Affirming that “science is not negotiable” in the halls of a UN conference center and acting on that fact in one’s own policy decisions can be two different things. What counts for the climate is action to manage a rapid and just transition off of fossil fuels.
G20 governments continue to provide billions of dollars for the production and consumption of fossil fuels. This report finds that they provide at least USD $63.9 billion per year in government support to the production and consumption of coal alone, with almost three-quarters of the support identified being directed to coal-fired power production.
The European Investment Bank (EIB) is the world’s largest multilateral lender, bigger even than the World Bank. As a public bank, it’s tasked with providing finance in the EU public interest, and it has an outsized influence on the EU’s energy system because of the private investment it can “crowd in” and the sheer amount of money it has at its disposal.
There is no room for further financing of fossil gas or any other fossil fuel projects by the EIB. This briefing calls for the new Energy Lending Policy to reflect this reality. The EIB cannot claim to uphold its commitment to align its finance with the Paris Agreement if it continues to finance fossil gas projects.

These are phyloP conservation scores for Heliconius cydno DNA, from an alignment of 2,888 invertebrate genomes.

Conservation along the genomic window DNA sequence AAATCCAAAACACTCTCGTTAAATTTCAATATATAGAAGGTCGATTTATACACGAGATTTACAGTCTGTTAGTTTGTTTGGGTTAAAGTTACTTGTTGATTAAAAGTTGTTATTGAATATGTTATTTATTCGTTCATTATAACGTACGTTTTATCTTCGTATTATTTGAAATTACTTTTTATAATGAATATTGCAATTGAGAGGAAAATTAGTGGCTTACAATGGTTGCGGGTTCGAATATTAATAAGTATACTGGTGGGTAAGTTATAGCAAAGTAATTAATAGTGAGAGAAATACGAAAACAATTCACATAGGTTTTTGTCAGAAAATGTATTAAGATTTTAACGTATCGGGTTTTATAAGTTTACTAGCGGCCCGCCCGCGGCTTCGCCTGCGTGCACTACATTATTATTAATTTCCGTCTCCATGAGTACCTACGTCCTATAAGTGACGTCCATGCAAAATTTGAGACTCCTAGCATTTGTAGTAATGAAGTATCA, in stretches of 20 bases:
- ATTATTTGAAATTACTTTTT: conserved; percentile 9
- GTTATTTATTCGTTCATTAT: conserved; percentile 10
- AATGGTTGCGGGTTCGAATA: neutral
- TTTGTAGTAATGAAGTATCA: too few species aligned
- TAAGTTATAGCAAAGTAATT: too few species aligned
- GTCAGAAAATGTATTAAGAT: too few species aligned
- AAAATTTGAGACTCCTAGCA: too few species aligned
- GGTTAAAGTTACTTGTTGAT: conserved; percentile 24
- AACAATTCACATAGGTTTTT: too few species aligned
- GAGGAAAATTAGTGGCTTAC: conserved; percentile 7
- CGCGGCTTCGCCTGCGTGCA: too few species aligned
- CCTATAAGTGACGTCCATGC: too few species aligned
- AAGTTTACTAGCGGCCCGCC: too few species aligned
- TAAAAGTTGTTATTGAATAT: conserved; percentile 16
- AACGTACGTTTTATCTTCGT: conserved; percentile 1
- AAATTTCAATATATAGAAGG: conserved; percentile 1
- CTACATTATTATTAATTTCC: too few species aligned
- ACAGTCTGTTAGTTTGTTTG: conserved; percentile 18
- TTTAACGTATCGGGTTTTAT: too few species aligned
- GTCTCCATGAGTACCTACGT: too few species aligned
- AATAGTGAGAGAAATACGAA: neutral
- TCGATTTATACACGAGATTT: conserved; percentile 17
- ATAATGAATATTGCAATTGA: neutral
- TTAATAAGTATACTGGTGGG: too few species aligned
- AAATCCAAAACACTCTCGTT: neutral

We’re glad to hear that the IEA is starting to respond to the growing demands from business leaders, government leaders, and civil society members to align its scenarios with Paris. However, the devil is in the details as to whether or not such a scenario from the IEA should earn our applause, and we must withhold judgment until more details are released.
It’s absurd for the UK government to declare a climate emergency while pouring vast sums of taxpayer-backed money into fossil fuel expansion. The Environmental Audit Committee is right to call for serious reform of UK Export Finance.
To help inform the alignment of the MDBs with the Paris Agreement, this briefing explores the use of shadow carbon pricing by MDBs and considers some best practices and limitations in the application of shadow carbon prices.
This report unpacks and debunks the enduring myth that gas can form a bridge to a decarbonized future. As the global crisis intensifies while the production and consumption of gas soars, it is clearer than ever that gas is not a solution to the climate crisis.
Shell’s climate claims don’t add up – a closer look at the oil giant’s plans.
Because they chose to accept David Malpass, Donald Trump’s pick for the next World Bank president, the World Bank Group’s Board of Directors are responsible for moving aggressively him in if he attempts to drag the Bank backward on climate change. The Board must not let Malpass do the bidding of the oil and gas industry.